The Great British Bake Off Is Secretly a Show About Time Management

The Great British Bake Off Is Secretly a Show About Time Management

Claire Margine
May 24, 2018
(Image credit: Courtesy of Love Productions)

I'm a sucker for time management systems. I've bullet journaled, read Getting Things Done, embraced everything from Trello to Omnifocus to elaborate webs of post-it notes. Without a ton of structure, my time gets slippery and hazy. Unless I focus, it seems to just disappear.

I'm also a huge Great British Bake Off fan, and every time I watch GBBO I'm struck by how much of the show is clandestinely about time management and work strategies. For a while my mantra was "Be a Kimberly" after watching season four, where semi-finalist Kimberley Wilson appeared simultaneously highly focused and deeply calm. She broke down tasks, digested criticism, and always offered her best finished product instead of something destroyed by skipped steps or poor time allotment.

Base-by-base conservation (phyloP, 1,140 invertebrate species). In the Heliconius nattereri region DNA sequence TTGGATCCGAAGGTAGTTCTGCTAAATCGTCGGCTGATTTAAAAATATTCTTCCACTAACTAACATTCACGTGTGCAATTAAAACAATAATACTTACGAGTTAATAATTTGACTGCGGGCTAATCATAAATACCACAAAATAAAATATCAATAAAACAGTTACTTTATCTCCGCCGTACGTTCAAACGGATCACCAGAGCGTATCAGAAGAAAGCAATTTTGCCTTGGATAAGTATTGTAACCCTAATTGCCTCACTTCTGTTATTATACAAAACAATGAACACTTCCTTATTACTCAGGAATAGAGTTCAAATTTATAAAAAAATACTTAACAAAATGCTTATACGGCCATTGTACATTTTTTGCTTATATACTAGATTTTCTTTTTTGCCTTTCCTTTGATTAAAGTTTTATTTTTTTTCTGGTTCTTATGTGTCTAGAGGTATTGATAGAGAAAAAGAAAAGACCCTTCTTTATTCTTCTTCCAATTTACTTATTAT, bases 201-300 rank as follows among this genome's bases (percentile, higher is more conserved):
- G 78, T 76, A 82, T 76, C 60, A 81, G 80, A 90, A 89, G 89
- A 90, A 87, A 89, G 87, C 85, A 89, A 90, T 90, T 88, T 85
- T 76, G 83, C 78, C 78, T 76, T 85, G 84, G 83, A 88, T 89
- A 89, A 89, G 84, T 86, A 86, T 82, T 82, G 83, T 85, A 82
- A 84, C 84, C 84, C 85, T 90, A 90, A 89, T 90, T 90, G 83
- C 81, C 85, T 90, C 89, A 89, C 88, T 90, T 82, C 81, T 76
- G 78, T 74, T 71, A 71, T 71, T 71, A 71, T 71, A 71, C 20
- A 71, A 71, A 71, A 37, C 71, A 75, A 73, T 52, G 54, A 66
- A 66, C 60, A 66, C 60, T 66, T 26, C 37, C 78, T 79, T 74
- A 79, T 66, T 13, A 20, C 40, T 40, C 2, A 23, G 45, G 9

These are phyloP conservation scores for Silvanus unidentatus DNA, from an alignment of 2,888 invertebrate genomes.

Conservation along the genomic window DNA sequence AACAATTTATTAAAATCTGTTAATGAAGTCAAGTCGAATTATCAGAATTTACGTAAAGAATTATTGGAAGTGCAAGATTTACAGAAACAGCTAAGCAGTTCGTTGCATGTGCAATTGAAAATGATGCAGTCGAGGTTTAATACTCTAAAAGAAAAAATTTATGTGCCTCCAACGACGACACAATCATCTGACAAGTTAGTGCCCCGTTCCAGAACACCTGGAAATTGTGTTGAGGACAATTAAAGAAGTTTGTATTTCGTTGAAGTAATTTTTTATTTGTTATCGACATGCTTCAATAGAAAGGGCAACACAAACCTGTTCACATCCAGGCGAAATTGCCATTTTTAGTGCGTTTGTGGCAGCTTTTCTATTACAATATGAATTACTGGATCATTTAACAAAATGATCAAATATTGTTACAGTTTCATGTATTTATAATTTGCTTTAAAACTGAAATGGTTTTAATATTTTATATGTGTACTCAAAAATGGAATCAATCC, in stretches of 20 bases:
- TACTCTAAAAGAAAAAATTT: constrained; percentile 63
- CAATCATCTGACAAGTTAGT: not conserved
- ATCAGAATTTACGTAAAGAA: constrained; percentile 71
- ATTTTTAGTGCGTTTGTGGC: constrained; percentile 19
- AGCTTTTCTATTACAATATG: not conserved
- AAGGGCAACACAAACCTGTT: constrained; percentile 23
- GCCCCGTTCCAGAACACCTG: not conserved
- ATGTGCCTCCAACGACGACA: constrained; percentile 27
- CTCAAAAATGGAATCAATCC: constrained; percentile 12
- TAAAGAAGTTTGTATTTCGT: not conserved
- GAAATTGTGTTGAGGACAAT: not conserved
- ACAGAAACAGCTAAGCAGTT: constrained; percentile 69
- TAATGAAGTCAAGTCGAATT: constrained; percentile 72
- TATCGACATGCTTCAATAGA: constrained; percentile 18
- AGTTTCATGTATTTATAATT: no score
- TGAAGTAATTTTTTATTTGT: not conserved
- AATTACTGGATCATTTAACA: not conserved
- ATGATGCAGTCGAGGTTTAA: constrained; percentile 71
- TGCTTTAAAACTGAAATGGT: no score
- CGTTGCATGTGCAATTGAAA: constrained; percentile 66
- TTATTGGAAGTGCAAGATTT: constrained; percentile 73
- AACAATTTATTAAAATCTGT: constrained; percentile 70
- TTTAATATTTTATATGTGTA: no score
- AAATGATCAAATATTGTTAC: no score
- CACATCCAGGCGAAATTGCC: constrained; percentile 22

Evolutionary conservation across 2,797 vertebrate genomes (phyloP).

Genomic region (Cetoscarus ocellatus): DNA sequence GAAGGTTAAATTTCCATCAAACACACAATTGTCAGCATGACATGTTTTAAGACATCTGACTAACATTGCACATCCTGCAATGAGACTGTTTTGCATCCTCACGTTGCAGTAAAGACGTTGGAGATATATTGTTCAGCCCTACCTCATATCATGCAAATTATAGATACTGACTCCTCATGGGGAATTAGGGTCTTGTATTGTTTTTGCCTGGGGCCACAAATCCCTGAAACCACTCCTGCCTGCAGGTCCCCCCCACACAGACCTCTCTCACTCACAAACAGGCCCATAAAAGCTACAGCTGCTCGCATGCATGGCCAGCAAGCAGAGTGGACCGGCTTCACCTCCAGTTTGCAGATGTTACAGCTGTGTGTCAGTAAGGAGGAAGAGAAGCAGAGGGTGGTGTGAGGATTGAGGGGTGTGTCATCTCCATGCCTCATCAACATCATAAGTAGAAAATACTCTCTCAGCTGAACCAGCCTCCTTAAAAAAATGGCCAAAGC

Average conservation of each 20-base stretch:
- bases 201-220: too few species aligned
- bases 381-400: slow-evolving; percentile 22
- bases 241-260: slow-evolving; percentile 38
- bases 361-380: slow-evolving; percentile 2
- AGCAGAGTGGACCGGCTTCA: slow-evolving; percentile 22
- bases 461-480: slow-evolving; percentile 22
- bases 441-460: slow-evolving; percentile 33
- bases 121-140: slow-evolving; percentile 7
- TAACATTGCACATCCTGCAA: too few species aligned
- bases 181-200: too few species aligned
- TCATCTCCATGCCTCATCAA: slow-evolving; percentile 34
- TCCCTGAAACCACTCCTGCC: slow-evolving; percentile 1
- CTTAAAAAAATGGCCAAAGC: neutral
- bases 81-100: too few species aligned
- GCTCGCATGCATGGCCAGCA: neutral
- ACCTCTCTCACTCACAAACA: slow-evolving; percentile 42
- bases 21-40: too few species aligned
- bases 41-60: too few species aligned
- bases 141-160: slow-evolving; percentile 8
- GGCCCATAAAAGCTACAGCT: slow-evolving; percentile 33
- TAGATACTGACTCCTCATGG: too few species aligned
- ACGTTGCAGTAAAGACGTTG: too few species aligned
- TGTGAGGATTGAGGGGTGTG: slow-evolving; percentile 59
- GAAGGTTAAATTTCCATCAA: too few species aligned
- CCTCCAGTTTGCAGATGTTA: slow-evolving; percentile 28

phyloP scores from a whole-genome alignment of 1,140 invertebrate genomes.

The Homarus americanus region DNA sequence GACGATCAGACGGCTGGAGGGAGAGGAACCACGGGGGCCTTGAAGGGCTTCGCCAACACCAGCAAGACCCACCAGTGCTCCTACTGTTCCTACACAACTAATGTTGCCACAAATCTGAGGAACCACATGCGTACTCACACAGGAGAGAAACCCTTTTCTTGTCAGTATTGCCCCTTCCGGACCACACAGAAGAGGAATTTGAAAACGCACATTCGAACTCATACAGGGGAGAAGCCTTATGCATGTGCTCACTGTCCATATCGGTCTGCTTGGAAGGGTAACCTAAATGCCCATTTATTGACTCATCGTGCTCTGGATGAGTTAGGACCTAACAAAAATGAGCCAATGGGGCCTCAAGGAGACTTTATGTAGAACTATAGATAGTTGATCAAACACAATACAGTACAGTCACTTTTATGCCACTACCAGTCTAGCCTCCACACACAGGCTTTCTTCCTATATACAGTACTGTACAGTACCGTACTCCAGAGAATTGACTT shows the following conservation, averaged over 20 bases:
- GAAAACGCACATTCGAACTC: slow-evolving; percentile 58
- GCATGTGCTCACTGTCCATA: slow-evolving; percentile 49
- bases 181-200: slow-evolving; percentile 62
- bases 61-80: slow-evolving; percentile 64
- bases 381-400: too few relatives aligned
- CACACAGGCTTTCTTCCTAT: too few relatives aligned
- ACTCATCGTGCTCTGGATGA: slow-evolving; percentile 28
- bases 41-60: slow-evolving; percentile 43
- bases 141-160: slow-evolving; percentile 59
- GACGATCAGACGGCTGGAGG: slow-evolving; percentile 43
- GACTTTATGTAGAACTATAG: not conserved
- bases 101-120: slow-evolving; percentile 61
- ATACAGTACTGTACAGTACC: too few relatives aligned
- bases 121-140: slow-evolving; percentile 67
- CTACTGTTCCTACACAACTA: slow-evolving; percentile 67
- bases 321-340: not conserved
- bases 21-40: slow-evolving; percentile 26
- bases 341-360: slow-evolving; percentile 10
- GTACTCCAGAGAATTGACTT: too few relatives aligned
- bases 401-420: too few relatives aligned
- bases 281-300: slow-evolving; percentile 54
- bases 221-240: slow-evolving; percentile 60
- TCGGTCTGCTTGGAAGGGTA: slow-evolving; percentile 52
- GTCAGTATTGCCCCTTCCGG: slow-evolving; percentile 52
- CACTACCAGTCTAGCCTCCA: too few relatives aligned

You see the hazards of poor time management with the contestants who aren't on their Kimberly-level game. If you don't have a solid strategy for managing your time, it's almost impossible to win a baking competition. Everything is measurement and precision, ordered tasks and structured time. Watching GBBO during a particularly bleak month for my to-do list, I started tuning into exactly what they were doing to see if I could add it to my work.

If you don't have a solid strategy for managing your time, it's almost impossible to win a baking competition.

None of these suggestions are rocket science. But listen, cakes aren't rocket science either and most of us have screwed up a way less ambitious cake than what we see on GBBO. Baking is typically a set of simple directions, yet how many people do you know who insist that they can't bake? Sometimes the simple things are surprisingly difficult.

(Image credit: Courtesy of Love Productions)

4 Time Management Lessons from GBBO

When I treat my workload like I'm a GBBO contestant and channel my inner Kimberley, I finish my work on time and know that I've done a good job. Here's how you can too.

1. Always give yourself more time than you think you need.